“NASA scientists have been conducting research focused on harnessing the power of biology to create useful things out of what seems to be nothing”. Rob Verger of Newsweek sums it up perfectly and his article “Recycling on Mars” covers everything from reliable space trips, to human waste not going to waste, and mainly- the technology that is being carried into space.
In “Recycling on Mars”, Verger quotes Michael Flynn, an engineer at NASA’s Ames Research Center who spoke about how important it is that the space stations have regular maintenance so that they won’t inevitably fail. Flynn’s point about maintaining the spaceships segue into an analogy to the human body which he explains as a more dynamic system that includes “the ability to repair itself”. The stunning abilities of the human body and biology is why, the Ames center is trying to “integrate the lessons learned from biological systems into mechanical systems”.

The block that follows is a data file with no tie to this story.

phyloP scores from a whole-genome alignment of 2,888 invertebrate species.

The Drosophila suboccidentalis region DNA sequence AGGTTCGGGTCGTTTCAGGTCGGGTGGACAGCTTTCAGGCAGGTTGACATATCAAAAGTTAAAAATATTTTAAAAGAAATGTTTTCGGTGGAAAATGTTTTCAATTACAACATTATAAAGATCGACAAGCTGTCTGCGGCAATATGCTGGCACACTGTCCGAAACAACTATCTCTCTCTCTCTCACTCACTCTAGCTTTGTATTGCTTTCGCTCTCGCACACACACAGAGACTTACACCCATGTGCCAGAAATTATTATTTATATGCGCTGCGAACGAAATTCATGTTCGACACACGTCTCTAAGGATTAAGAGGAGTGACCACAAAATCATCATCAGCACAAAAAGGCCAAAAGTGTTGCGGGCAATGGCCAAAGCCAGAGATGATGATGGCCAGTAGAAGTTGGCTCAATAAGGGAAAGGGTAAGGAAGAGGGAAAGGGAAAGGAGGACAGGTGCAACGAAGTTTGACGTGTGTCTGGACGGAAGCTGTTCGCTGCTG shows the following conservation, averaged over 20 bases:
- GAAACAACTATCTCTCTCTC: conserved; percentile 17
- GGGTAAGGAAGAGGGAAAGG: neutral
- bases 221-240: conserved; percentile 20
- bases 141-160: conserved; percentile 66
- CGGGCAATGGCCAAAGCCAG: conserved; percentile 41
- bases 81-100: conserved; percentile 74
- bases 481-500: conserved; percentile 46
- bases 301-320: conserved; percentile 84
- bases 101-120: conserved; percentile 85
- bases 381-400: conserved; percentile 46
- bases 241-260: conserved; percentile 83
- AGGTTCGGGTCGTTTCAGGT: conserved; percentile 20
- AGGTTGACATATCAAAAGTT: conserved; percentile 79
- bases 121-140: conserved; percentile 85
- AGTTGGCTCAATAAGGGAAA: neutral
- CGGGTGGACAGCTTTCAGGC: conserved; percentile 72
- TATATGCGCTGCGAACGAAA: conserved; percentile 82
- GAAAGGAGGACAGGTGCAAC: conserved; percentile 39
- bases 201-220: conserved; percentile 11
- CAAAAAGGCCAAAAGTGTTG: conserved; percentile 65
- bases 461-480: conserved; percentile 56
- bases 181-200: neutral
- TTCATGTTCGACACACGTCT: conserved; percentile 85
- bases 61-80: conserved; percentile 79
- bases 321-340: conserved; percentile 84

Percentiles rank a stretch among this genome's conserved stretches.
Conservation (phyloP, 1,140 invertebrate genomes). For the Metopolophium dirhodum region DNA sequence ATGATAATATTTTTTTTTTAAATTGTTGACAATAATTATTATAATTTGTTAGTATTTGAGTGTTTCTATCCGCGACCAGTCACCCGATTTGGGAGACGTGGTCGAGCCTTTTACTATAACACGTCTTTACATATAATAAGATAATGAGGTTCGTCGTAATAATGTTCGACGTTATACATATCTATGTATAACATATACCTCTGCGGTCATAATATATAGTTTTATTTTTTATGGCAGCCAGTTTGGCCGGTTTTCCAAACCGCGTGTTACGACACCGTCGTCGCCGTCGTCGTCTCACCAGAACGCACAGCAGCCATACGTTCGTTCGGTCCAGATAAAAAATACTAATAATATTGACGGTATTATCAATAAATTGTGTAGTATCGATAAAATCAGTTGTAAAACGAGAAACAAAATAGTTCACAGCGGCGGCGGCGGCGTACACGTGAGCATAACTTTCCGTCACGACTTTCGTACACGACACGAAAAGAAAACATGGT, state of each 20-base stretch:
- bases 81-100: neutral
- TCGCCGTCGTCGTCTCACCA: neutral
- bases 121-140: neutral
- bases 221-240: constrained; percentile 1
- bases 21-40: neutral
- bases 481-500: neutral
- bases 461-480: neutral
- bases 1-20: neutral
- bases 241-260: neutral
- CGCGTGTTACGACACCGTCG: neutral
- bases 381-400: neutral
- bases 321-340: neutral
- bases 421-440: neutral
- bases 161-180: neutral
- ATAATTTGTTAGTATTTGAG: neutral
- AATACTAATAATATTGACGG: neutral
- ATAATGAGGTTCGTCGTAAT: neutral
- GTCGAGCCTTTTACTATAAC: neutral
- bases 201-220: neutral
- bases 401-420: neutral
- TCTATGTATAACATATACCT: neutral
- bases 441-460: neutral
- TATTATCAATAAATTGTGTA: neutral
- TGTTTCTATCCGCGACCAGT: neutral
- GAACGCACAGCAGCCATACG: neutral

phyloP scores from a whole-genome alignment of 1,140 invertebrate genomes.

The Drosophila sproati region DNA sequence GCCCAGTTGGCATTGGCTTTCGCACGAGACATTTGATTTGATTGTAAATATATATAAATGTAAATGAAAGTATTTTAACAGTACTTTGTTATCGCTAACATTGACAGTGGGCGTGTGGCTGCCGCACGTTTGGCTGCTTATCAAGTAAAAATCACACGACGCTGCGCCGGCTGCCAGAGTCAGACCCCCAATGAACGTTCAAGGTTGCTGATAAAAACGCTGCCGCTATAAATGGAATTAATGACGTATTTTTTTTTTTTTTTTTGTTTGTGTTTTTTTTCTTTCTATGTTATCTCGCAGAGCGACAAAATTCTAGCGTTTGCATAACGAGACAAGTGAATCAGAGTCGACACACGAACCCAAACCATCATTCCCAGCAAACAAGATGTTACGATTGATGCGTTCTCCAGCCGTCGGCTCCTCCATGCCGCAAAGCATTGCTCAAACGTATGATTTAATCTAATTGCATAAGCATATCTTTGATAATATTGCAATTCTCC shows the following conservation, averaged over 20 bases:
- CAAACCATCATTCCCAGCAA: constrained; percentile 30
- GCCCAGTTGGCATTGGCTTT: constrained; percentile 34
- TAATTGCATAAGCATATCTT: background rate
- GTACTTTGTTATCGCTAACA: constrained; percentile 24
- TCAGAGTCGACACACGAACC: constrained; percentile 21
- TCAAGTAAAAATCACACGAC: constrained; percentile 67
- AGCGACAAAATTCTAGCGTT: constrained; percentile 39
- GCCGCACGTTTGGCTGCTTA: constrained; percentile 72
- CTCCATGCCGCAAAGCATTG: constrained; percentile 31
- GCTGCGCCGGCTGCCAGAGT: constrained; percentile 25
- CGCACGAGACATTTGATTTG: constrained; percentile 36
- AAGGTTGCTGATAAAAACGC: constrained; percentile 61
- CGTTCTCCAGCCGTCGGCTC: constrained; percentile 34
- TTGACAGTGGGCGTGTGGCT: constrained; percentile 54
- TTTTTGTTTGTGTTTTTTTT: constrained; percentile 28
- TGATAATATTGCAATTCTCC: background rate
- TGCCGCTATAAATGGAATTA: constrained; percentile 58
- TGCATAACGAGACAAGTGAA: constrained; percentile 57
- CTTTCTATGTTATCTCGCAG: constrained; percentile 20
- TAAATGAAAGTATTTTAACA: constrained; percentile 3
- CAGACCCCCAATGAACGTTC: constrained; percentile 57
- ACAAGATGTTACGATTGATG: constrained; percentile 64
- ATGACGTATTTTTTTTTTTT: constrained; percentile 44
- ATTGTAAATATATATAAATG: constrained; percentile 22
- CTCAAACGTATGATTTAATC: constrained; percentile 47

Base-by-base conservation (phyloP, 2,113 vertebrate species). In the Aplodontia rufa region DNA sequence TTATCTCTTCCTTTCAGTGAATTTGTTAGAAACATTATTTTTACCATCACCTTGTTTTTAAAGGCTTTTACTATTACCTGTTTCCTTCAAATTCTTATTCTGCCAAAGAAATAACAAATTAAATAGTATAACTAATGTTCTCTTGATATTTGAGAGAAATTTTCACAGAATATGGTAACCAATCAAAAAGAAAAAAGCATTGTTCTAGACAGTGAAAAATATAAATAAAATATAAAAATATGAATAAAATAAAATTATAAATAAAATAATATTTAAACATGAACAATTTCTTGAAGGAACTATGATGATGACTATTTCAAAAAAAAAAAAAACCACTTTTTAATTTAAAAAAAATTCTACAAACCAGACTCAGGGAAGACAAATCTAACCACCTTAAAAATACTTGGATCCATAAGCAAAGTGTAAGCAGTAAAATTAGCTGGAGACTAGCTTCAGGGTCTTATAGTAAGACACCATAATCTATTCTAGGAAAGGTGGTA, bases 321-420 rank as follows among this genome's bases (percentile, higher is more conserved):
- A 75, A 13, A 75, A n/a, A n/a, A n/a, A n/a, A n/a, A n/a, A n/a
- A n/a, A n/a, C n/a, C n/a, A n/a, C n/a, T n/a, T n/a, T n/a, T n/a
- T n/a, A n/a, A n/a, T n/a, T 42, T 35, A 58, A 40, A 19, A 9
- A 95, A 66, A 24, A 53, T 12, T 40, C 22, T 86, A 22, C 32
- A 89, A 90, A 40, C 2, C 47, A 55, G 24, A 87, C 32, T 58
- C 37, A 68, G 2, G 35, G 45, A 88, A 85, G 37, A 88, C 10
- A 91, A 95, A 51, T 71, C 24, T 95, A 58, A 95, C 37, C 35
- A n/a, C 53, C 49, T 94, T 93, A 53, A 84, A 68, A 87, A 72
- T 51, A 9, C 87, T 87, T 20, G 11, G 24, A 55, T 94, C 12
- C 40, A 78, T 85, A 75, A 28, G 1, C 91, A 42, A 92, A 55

This is why a 3-D printer is being sent to the ISS of the SpaceX4 mission and why scientists on the mission will also bring yeast cells that could produce pigments. Making pigments is a test, and if it succeeds all sorts of materials such as cotton, bone and adhesives could be utilized so that a Mars mission is sustainable.